Samir B. Pancholy, MD, FACP, FACC, FSCAI
Program Director
Cardiology Fellowship
Wright Center for Graduate Medical Education
Associate Professor of Medicine
The Commonwealth Medical College
Scranton, PA, USA

Sanjay Shah, MD, DM
Department of Cardiology
Apex Heart Institute
Assistant Professor of Cardiology
Smt. N.H.L. Municipal Medical College
Sheth V. S. General Hospital
Ahmedabad, India



Patient Selection, Cath Lab Set-Up and Patient Preparation

Tejas Patel, MD, DM, FACC, FSCAI, FESC

Sanjay Shah, MD, DM

Samir Pancholy, MD, FACP, FACC, FSCAI

An experienced radialist can complete virtually every coronary angiogram and intervention through the radial route. However, when an interventionalist is first establishing a radial program, it is important that the first 200 cases be chosen carefully. Being selective in the beginning will build the understanding and confidence needed to convert oneself into a seasoned radialist. In this chapter, the essential patient selection criteria for inclusion and exclusion for the beginning radialist are listed. These initial standards for patient selection have been used successfully to start transradial programs. The Modified Allen’s Test, the Inverse Allen’s Test and alternative tests are discussed in detail. Although many expert radialists no longer perform these tests, the new radial operator will build confidence by incorporating them into the procedure.



Radial and Brachial Regions: Understanding and Addressing the Issues

Tejas Patel, MD, DM, FACC, FSCAI, FESC

Sanjay Shah, MD, DM

Samir Pancholy, MD, FACP, FACC, FSCAI

Rajnikant Radadiya, MD

Alok Ranjan, MD, DNB, MRCP, DM

In this chapter, the normal and relevant abnormal anatomy of the radial and brachial arteries will be discussed. Classic examples of spasm, atherosclerosis, calcification, tortuosity, abnormal origin of the radial artery (from high brachial and axillary artery), radial artery (RA) perforation, RA occlusion, and types of loops and curvatures are shown. Techniques to address these issues successfully are shown. Normal Anatomy of Brachial and Radial Artery The RA commences at the bifurcation of the brachial artery near the elbow, and passes along the radial side of the forearm to the wrist. The RA extends from the neck of the radius to the front of the styloid process. The upper part lies on the medial side of radius and the lower part lies on the bone. The upper part is deep and lies below the muscle (brachioradialis) in most cases. The lower part is superficial, covered by skin, and superficial and deep fascia. The RA is slightly smaller in caliber than the ulnar artery (UA).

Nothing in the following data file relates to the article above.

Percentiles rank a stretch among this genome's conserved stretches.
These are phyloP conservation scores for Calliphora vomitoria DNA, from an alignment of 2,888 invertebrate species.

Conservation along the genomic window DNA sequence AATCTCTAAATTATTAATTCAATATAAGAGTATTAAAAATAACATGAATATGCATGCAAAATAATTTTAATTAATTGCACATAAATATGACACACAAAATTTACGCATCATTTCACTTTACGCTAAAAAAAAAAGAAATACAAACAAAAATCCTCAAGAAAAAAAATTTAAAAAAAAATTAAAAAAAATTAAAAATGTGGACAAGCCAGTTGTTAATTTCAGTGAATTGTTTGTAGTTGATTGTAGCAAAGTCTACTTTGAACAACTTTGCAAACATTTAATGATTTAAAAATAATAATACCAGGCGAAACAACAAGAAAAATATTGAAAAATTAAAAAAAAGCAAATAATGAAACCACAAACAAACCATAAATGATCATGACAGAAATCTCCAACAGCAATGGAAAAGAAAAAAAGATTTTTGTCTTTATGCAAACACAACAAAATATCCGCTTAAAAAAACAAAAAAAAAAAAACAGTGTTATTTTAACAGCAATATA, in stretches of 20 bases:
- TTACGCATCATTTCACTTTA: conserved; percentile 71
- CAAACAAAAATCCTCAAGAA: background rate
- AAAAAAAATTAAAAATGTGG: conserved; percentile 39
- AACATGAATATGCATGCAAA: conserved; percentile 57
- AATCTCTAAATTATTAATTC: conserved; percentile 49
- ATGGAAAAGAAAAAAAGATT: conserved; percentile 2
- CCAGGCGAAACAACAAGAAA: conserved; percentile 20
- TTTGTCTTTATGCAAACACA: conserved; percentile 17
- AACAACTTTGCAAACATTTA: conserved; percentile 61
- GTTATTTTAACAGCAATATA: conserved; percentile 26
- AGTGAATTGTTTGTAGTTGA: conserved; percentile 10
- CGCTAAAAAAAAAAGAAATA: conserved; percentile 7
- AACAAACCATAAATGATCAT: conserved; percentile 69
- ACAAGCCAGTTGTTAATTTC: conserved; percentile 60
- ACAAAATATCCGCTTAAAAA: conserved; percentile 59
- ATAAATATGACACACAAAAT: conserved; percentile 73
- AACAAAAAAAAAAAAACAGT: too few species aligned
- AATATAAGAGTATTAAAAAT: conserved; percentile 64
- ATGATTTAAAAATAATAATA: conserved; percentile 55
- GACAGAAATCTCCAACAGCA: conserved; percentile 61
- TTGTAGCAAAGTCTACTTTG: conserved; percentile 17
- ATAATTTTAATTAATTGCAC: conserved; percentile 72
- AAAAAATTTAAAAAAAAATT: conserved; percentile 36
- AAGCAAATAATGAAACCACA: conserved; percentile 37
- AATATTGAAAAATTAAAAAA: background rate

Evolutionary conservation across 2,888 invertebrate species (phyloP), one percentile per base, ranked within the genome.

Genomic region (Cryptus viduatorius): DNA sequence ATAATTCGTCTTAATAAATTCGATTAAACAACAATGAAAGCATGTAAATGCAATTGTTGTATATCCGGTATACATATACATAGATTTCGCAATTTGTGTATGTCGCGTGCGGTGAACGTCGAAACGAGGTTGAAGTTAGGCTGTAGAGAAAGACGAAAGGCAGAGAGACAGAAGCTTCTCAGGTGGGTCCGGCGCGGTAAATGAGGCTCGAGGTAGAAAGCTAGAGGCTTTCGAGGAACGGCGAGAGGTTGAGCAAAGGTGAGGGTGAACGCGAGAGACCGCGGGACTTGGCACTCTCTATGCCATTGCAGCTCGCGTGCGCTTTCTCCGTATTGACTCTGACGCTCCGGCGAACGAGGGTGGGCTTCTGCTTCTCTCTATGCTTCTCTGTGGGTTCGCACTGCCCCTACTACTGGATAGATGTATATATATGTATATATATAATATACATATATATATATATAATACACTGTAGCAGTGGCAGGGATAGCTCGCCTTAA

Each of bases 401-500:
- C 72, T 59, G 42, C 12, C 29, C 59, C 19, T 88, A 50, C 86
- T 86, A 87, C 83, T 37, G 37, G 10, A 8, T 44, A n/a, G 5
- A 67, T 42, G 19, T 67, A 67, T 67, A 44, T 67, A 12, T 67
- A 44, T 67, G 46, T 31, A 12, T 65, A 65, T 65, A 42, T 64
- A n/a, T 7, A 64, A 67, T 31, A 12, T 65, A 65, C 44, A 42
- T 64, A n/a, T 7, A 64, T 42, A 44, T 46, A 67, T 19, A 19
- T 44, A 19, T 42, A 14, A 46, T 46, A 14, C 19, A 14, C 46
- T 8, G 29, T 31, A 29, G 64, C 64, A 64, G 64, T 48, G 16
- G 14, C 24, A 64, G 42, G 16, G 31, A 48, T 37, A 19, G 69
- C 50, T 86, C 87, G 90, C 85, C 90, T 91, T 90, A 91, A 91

TRA for Addressing Bifurcation Lesions

Yves Louvard, MD, FSCAI

Sanjay Shah, MD, DM

Tejas Patel, MD, DM, FACC, FSCAI, FESC

Bifurcation stenting is a very important subset of coronary intervention. A sizable work history has been done by researchers across the globe, including animal experiments, bench-testing and human studies. As a result, techniques have evolved to address this area. Important techniques include provisional T-stenting, crush technique, reverse-crush technique, culottes technique and simultaneous kissing stent (SKS) technique. It is possible to use all these techniques through TRA. We prefer provisional T-stenting, as it is easily reproducible and offers consistent results. The issue of LMCA bifurcation stenting will be discussed separately.